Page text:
The neighborhood had a pharmacy, LaVallee’s, where the root beer barrel dispensed Richardson’s Root Beer.  The Lafleche’s ran a children’s clothing store across from Perrons, both now occupied by Renaud’s furniture.  New cars were driven out of Desrosier Buick, with Ernest and Ray Lippe always seeming to have the latest model.  If a Pontiac was more your style, Archie Keyes had them in all colors at the end of Mechanic St.  Cournoyer’s, Chet’s and Gaulin’s barbershop kept our ears well below the hairline, with orders from Dad to destroy whatever semblance of Elvis Presley’s notorious DA hairstyle we’d created.  Censorship prevents me from explaining the abbreviation DA.

     Pop, at Savoie’s gas station was always willing to let us hang around and glean whatever knowledge we could from him.  That usually brought severe repercussions from Mom when we appeared at supper covered with grease.  Next door, George the Greek resoled our shoes, applied the metal “taps” to their heels, which aggravated the nuns at Sacred Heart School, and sharpened the skates we used at Carpenter’s Pond.

    If Carpenter’s Pond and Henry St. Field were considered to be another neighborhood, the hills behind them were considered to be another world.  Trails led up to Clemence Pond, the cow pastures and the airport beyond.  There was a dynamite shack halfway up the hill, where explosives used to quarry Carpenter’s Pond ice were stored.  And running up the hill, old car wheels were attached to trees, where the Sitzmark Ski Club ran its towrope.  The walk home usually meant a stop at Lusignan’s Bakery to beg for “broken donuts”.  Or Vic’s Spa, for a frosty Blend, an icy root beer, or maybe a lime ricky.

     Another “Field of Dreams” was that of the American Optical Athletic Assoc.  Bounded by the AO buildings, the Cady and Quinebaug rivers, and the swamp behind the houses on Charlton St., it had ball fields and tennis courts.  More than a few baseballs and tennis balls were errantly launched skyward, landing in the river beyond our means of
retrieval.

     This was probably one of the best places to collect the ultimate fishing bait, the fat “night crawler”.  Whenever the rivers overflowed their embankments, which was  often, a gang of kids would descend onto the field with old galvanized buckets to be filled with a slimy, wriggling mass, hopefully to be changed into cash.  Have you ever left a bucket of worms under your sister’s bedroom window?  For three weeks?

     The AO field was also the location of a large “Victory Garden” where those living in the large three and six family tenements could plant and tend vegetables for their use.  Long after its disappearance, the Marino family kept a large garden behind their home next to the river.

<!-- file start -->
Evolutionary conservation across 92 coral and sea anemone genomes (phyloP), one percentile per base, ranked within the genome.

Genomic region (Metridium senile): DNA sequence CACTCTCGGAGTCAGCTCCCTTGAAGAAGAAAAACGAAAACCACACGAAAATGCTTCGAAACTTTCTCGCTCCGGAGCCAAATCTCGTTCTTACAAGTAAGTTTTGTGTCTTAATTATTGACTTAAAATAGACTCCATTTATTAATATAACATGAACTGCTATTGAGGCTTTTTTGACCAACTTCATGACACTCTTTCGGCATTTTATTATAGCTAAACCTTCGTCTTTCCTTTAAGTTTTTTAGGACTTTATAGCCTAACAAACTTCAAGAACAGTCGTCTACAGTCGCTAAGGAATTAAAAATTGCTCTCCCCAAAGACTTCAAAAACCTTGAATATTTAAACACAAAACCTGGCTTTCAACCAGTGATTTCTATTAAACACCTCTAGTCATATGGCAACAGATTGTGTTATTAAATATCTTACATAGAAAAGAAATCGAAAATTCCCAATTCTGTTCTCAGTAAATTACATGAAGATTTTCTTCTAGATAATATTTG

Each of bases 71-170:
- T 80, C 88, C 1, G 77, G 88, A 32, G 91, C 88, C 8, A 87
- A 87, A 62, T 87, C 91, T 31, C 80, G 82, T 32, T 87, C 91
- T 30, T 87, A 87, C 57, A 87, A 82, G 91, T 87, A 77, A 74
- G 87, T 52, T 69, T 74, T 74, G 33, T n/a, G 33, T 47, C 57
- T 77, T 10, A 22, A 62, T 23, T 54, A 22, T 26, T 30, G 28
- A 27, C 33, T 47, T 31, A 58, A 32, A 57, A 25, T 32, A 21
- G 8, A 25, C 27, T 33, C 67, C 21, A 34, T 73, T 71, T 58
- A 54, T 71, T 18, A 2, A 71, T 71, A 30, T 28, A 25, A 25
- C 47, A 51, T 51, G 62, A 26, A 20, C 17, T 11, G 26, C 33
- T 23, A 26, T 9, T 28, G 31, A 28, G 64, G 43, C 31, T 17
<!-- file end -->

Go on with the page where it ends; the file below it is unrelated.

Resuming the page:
Drs. Nerio Pioppi and Ernest Borsari started their long lasting practices in the Difederico’s Market building before moving up to the beautiful mansion on Elm St.  There was even an A&P before it moved up to Main St.  Mr. Hebert, from whom we rented an apartment, ran a cleaning business on Green Ave., and also bottled soda.

     DiFederico’s Market, Archie’s Variety run by Mr. Champagne, Frenchy’s Restaurant owned by George Thibodeau, McCann’s ice cream near the bridge, Lakin’s clothing at the corner, and others have all made Lippe’s Corner a bustling village on its own.  It is sad that the only remaining connection to that era is the Charlton St. School near Guelfwood Rd. and the cemetery.

     Mechanic St. and Charlton St. schools were the two neighborhood public schools.  The elderly high rise sits where kids ran once played at the former, their shouts and laughter replaced by quiet.  And although the smell of the pine grove behind the latter still lingers in memory, the pine trees are gone, fallen to an expanded school and athletic fields.

      How many meals were spoiled by visits to Chick Brunelle’s Easylook candy store across from Charlton St. School? How many pairs of shoes ruined catching frogs in the swamp where Schott Fiber Optics is now? How many flower bouquets were made from the discarded funeral floral arrangements at the cemetery?  How many lasting friendships made?  And how many more forgotten?

     Buildings, stores, and names change, memories fade, and friends separate.  No one has yet been able to slow down or stop time, life, or progress.  But there is something that you can do.  Give yourself a gift and take a slow walk through your old neighborhood, wherever it may have been.  Even better, do it with someone you shared it with, someone to help you turn back time, and bring back memories.